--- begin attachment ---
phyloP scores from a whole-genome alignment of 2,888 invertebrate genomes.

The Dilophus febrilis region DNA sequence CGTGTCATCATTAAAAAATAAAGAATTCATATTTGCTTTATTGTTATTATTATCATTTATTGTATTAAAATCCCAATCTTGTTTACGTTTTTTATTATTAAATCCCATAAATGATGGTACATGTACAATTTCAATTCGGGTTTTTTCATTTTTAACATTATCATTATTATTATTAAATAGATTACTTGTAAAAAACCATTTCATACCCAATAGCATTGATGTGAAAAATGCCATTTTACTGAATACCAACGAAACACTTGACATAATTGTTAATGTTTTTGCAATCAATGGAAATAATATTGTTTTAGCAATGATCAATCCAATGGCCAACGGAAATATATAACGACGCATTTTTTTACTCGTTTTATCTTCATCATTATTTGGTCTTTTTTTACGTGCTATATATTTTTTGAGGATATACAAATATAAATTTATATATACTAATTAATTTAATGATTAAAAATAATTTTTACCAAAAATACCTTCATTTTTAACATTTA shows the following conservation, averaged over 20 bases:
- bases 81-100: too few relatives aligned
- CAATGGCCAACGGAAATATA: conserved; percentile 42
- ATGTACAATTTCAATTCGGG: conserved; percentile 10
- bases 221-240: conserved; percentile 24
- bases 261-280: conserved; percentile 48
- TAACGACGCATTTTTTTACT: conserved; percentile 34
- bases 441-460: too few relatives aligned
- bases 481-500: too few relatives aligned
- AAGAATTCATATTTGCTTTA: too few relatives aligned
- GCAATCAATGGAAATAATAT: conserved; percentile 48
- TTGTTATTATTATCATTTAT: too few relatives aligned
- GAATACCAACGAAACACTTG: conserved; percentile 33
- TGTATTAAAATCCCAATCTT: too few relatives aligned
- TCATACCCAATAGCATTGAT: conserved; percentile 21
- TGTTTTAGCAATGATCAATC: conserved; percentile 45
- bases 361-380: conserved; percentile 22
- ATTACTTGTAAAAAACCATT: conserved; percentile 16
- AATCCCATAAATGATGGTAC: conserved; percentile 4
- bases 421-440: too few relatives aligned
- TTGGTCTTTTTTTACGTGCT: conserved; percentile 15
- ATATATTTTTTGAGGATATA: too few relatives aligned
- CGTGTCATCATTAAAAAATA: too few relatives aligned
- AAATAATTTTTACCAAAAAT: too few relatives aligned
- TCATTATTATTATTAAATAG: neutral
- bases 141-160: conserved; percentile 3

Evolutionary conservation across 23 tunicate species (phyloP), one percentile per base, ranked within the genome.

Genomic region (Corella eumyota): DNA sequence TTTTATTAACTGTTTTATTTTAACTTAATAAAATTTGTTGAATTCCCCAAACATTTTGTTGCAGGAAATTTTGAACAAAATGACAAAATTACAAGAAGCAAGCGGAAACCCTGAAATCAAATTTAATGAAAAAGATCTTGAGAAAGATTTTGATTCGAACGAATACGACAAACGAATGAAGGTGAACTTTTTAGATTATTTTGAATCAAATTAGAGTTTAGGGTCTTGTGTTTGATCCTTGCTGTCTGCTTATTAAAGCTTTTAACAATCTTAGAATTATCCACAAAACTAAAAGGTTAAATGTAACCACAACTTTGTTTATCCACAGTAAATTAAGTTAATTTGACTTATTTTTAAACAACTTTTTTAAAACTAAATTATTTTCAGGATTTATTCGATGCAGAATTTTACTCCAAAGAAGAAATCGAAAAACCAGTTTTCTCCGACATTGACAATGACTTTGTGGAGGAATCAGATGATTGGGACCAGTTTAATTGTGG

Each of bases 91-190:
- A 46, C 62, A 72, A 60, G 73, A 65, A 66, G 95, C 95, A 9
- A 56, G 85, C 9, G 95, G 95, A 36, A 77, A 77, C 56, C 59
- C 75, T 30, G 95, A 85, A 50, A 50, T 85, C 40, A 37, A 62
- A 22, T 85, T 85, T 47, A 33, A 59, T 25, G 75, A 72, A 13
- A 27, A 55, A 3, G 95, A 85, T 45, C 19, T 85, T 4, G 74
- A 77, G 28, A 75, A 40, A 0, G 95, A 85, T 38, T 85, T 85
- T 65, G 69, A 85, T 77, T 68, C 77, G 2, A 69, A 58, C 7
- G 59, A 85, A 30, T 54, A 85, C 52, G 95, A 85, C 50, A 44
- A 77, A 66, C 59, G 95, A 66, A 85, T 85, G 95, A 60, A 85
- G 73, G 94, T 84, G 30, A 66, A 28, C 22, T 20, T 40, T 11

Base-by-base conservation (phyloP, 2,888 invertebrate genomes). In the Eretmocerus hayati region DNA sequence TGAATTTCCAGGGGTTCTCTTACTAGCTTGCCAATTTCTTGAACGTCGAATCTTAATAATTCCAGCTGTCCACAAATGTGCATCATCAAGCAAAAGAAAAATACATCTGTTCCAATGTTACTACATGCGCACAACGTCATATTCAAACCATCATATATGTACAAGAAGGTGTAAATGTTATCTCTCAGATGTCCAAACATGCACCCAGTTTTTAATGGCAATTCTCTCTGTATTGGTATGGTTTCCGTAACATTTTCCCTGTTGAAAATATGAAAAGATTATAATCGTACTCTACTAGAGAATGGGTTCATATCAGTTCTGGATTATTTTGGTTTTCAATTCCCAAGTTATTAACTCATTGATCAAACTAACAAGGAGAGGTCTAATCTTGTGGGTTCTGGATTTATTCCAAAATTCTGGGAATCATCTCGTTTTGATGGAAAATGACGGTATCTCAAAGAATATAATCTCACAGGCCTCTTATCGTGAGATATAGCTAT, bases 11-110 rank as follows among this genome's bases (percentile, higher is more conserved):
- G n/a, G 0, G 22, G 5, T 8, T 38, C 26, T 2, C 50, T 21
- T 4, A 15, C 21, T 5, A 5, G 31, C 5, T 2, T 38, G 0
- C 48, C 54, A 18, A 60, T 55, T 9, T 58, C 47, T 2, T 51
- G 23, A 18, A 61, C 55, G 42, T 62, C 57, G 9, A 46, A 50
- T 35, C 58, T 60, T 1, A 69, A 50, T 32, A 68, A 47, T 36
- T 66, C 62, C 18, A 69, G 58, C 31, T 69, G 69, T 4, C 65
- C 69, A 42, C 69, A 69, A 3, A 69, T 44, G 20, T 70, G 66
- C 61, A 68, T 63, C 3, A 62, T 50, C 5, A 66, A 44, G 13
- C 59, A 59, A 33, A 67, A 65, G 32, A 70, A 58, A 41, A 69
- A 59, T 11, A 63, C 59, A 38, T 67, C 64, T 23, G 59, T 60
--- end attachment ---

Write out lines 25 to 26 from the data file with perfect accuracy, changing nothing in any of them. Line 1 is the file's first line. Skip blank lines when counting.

- AAATAATTTTTACCAAAAAT: too few relatives aligned
- TCATTATTATTATTAAATAG: neutral